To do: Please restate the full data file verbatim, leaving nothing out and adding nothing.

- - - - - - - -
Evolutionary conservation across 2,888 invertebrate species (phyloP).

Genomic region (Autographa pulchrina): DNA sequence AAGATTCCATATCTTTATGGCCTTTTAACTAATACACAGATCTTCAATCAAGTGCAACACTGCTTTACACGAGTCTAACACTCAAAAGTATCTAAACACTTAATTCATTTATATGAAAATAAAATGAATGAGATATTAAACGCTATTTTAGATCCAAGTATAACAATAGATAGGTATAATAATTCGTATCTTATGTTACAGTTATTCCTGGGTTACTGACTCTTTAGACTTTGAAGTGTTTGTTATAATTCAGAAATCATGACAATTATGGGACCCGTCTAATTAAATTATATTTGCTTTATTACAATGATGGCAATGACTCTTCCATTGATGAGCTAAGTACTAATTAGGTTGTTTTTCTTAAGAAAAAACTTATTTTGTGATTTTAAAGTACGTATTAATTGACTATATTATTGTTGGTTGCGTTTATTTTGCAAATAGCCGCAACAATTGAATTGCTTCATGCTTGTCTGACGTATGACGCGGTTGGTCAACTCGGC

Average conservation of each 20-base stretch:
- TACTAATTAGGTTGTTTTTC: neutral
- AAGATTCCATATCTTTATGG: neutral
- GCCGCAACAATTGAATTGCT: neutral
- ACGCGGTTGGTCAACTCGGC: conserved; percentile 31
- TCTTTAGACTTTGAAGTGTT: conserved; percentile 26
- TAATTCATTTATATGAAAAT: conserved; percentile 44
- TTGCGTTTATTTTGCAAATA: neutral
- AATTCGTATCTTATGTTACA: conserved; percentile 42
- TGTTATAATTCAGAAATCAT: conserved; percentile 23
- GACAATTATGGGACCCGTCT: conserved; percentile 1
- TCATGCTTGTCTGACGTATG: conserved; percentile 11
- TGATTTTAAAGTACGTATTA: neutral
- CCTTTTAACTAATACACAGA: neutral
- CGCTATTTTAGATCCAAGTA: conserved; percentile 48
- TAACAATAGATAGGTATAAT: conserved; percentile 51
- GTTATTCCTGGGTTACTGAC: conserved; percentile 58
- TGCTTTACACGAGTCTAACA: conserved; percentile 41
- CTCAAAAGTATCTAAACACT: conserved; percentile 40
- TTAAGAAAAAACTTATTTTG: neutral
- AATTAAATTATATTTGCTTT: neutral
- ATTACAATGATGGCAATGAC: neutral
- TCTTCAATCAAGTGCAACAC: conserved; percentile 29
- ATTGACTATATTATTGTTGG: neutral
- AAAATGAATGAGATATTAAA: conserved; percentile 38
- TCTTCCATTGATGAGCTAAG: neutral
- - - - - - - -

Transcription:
Evolutionary conservation across 2,888 invertebrate species (phyloP).

Genomic region (Autographa pulchrina): DNA sequence AAGATTCCATATCTTTATGGCCTTTTAACTAATACACAGATCTTCAATCAAGTGCAACACTGCTTTACACGAGTCTAACACTCAAAAGTATCTAAACACTTAATTCATTTATATGAAAATAAAATGAATGAGATATTAAACGCTATTTTAGATCCAAGTATAACAATAGATAGGTATAATAATTCGTATCTTATGTTACAGTTATTCCTGGGTTACTGACTCTTTAGACTTTGAAGTGTTTGTTATAATTCAGAAATCATGACAATTATGGGACCCGTCTAATTAAATTATATTTGCTTTATTACAATGATGGCAATGACTCTTCCATTGATGAGCTAAGTACTAATTAGGTTGTTTTTCTTAAGAAAAAACTTATTTTGTGATTTTAAAGTACGTATTAATTGACTATATTATTGTTGGTTGCGTTTATTTTGCAAATAGCCGCAACAATTGAATTGCTTCATGCTTGTCTGACGTATGACGCGGTTGGTCAACTCGGC

Average conservation of each 20-base stretch:
- TACTAATTAGGTTGTTTTTC: neutral
- AAGATTCCATATCTTTATGG: neutral
- GCCGCAACAATTGAATTGCT: neutral
- ACGCGGTTGGTCAACTCGGC: conserved; percentile 31
- TCTTTAGACTTTGAAGTGTT: conserved; percentile 26
- TAATTCATTTATATGAAAAT: conserved; percentile 44
- TTGCGTTTATTTTGCAAATA: neutral
- AATTCGTATCTTATGTTACA: conserved; percentile 42
- TGTTATAATTCAGAAATCAT: conserved; percentile 23
- GACAATTATGGGACCCGTCT: conserved; percentile 1
- TCATGCTTGTCTGACGTATG: conserved; percentile 11
- TGATTTTAAAGTACGTATTA: neutral
- CCTTTTAACTAATACACAGA: neutral
- CGCTATTTTAGATCCAAGTA: conserved; percentile 48
- TAACAATAGATAGGTATAAT: conserved; percentile 51
- GTTATTCCTGGGTTACTGAC: conserved; percentile 58
- TGCTTTACACGAGTCTAACA: conserved; percentile 41
- CTCAAAAGTATCTAAACACT: conserved; percentile 40
- TTAAGAAAAAACTTATTTTG: neutral
- AATTAAATTATATTTGCTTT: neutral
- ATTACAATGATGGCAATGAC: neutral
- TCTTCAATCAAGTGCAACAC: conserved; percentile 29
- ATTGACTATATTATTGTTGG: neutral
- AAAATGAATGAGATATTAAA: conserved; percentile 38
- TCTTCCATTGATGAGCTAAG: neutral